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Were power plant workers exposed to asbestos on the job?

By Treven Pyles

Posted on May 18th, 2017

Yes. In fact, the workers subjected to the highest levels of exposure to asbestos were the machine operators, since they were constantly interacting with asbestos-laden equipment. Some workers would apply spray-on asbestos insulation directly on machinery, while others would cut and use sandpaper on insulation.

Power plants are indispensable in our world. With the use of generators, power plants - also known as power stations or powerhouses - transform mechanical power into the electrical energy we cannot imagine living without nowadays. At the moment, there are over 50,000 power plants in the U.S. Electricity is generally produced by burning fossil fuels such as natural gas, coal or oil, although some plants use nuclear power or renewable sources of energy (for instance, solar or hydroelectric energy).

Why was asbestos used in power stations?

As the process of generating electricity involves extreme temperatures and the risk of fire, combustion and overheating is ever-present, asbestos was frequently used for insulating machinery and equipment in power plants between 1930 and 1980. Power plants are enormous facilities and for this reason, their proper functioning usually requires over 400 employees. While machine operators supervise the power generating equipment and ensure it works efficiently, distributors control the rate at which electricity is produced, and dispatchers examine demands to determine how much electrical energy the facility needs to generate.

Machine operators were the group of workers subjected to the highest risk of inhaling asbestos dust in power plants since they were constantly interacting with asbestos-laden equipment. Boilers, generators, turbines, valves, pumps, and gaskets were only some of the machinery and components where asbestos was used as insulation or to reduce friction. By working on maintaining and repairing this equipment, operators would inevitably release tremendous amounts of toxic fibers in the air, which they would subsequently inhale.

Some workers would also apply spray-on asbestos insulation directly on machinery, while others would cut and use sandpaper on insulation, creating hazardous dust. Because power plants are facilities operating 24/7, the majority of employees would work twelve-hour shifts, thereby airborne asbestos fibers were inhaled for extended periods of time on a regular basis.

The most common asbestos-containing products in power plants include:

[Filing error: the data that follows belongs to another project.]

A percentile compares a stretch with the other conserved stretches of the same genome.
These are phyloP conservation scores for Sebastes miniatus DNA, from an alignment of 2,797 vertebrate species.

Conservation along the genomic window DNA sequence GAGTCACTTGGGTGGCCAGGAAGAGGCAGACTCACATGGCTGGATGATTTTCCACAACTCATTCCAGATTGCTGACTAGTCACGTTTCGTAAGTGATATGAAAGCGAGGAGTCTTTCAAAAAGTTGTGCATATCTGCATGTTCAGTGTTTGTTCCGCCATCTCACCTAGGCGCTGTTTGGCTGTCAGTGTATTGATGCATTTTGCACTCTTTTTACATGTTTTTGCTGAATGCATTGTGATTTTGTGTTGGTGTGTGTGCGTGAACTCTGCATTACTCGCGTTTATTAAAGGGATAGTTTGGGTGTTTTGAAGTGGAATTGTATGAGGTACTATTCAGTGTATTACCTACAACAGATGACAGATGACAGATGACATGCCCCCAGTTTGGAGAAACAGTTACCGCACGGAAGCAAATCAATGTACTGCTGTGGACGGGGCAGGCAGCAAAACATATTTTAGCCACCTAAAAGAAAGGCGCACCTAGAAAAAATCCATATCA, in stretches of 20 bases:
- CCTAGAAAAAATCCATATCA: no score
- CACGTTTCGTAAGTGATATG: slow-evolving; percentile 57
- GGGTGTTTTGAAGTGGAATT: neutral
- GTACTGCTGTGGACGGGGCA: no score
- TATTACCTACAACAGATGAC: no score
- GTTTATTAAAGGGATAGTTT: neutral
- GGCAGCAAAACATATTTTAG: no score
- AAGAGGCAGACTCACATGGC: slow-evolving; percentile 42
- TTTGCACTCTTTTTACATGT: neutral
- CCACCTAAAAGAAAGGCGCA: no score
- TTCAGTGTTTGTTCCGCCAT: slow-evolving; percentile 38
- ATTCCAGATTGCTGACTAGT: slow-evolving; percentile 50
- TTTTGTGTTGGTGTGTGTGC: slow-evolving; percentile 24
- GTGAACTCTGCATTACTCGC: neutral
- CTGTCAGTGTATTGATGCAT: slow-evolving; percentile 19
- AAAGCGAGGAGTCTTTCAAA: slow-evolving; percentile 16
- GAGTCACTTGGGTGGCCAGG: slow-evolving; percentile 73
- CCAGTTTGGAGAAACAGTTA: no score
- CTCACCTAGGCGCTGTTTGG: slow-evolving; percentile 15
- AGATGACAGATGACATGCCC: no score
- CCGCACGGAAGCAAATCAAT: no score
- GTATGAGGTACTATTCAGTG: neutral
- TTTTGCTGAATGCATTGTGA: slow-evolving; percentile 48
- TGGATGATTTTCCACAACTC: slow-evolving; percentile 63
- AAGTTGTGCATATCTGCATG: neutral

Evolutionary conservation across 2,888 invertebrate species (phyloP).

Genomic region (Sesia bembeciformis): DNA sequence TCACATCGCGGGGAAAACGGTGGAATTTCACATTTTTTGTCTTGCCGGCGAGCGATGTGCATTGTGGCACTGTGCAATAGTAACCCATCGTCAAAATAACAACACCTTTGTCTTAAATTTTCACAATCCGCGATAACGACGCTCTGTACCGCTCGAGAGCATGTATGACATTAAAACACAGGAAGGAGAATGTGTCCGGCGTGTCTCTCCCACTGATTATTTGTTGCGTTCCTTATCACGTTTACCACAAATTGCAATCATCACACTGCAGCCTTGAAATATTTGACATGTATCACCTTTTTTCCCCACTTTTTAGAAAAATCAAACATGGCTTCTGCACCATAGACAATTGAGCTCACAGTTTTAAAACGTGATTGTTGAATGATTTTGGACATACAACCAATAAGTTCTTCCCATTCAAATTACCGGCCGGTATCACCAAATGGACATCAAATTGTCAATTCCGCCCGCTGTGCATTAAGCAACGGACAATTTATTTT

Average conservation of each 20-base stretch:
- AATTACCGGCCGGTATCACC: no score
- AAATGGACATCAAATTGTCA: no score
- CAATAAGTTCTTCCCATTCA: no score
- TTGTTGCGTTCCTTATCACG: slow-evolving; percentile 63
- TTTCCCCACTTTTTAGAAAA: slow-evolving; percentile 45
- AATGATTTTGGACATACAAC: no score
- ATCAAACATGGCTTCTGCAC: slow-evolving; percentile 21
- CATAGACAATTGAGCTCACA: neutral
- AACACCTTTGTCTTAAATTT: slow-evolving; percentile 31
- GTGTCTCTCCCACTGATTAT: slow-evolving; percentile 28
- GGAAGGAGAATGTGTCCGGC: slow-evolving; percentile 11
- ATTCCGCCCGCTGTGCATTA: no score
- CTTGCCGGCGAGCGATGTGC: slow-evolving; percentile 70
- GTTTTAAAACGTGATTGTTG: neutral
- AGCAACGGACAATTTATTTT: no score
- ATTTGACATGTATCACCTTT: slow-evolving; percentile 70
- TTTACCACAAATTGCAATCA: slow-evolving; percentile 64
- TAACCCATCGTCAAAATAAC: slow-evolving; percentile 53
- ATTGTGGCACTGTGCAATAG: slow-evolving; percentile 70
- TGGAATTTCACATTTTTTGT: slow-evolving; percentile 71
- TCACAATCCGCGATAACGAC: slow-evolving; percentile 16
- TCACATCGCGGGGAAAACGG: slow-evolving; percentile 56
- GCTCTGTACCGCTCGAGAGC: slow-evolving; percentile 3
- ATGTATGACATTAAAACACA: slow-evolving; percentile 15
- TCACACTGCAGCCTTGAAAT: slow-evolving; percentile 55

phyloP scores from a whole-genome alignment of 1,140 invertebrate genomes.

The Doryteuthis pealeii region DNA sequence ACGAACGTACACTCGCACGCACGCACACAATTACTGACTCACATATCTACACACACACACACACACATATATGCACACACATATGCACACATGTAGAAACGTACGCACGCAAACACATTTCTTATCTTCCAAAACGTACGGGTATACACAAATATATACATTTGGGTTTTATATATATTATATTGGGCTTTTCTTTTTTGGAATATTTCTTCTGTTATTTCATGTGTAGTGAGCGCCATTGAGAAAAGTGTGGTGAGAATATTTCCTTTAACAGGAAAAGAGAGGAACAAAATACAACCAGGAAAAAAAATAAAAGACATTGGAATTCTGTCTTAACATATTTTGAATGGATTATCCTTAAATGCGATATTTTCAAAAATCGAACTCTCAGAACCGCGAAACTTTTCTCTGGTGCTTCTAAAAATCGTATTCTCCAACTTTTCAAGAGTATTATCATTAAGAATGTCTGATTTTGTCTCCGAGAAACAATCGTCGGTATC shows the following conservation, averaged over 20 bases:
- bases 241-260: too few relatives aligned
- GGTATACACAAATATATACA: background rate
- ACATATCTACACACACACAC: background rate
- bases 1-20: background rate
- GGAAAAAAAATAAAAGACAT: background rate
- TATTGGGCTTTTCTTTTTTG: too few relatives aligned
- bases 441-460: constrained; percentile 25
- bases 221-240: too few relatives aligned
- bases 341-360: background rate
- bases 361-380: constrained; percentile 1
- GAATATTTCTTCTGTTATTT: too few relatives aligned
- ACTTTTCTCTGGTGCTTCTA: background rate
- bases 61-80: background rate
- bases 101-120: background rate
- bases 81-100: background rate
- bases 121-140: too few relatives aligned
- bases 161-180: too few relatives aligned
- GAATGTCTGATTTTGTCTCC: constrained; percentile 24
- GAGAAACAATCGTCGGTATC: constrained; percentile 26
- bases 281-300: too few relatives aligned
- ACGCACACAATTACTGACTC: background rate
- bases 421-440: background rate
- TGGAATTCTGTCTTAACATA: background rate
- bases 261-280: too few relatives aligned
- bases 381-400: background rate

However, distributors and dispatchers might have been exposed to the risk of inhalation of this carcinogenic mineral as well, as it was not unusual for the floors and roofs to be insulated with solid layers of asbestos. Poor ventilation, which was common in most power plants, only increased the duration of exposure.

Source: The National Center for Biotechnology Information

Where did asbestos exposure occur?

Due to the astounding prevalence of asbestos use, nearly all power plants in the U.S. exposed their workers to this naturally occurring mineral throughout the past century. The following list includes one major power generating facility per state:

Compensation for power plant workers affected by asbestos exposure while on the job

The risk of developing a serious lung disease is very high for power plant workers. As a result of regularly handling asbestos-containing products on the job, thousands of people who worked in power plants before the 1980s have recently been diagnosed with pleural mesothelioma, lung cancer and other diseases of the lung tissue. Due to their long latency, asbestos-related diseases occur within 20 to 50 years from the first occupational exposure.

Numerous power plant workers have recovered financial compensation for their injuries throughout the past three decades by either filing a claim with the company's asbestos trust fund or, if the facility has not entered bankruptcy protection, by filing a legal claim.

One successful case involves plaintiff Paul Crane, who developed mesothelioma cancer after having been exposed to asbestos at the Long Island Lighting Company, a power plant that has provided electricity and natural gas to multiple communities in New York until 1998. Crane worked as a steamfitter between 1975 and 1986 at the Shoreham Nuclear Power Plant construction site. He suffered asbestos exposure when installing and repairing pipes, which had to be wrapped in asbestos blankets, as well as during his job as an insulator. Crane also worked as a welder for the same company and used the same asbestos blankets to shield himself against high temperatures and fire.

Moreover, before the pure asbestos blankets were replaced with somewhat safer ones, the work areas were wetted down to prevent dust from spreading and employees were not instructed to leave the facility during this operation.

Following trial, Long Island Lighting Company was found responsible for the presence of asbestos blankets on the site, since they were in charge of supervising workers and implementing safety procedures concerning those products.

If you were injured by asbestos exposure as a power plant worker, we strongly encourage you to seek legal guidance. At Environmental Litigation Group, P.C., we have been representing victims of occupational asbestos exposure since 1990 and have this far recovered over $1.4 billion for clients suffering from an asbestos disease, such as malignant mesothelioma. Please contact us for a free evaluation of your case.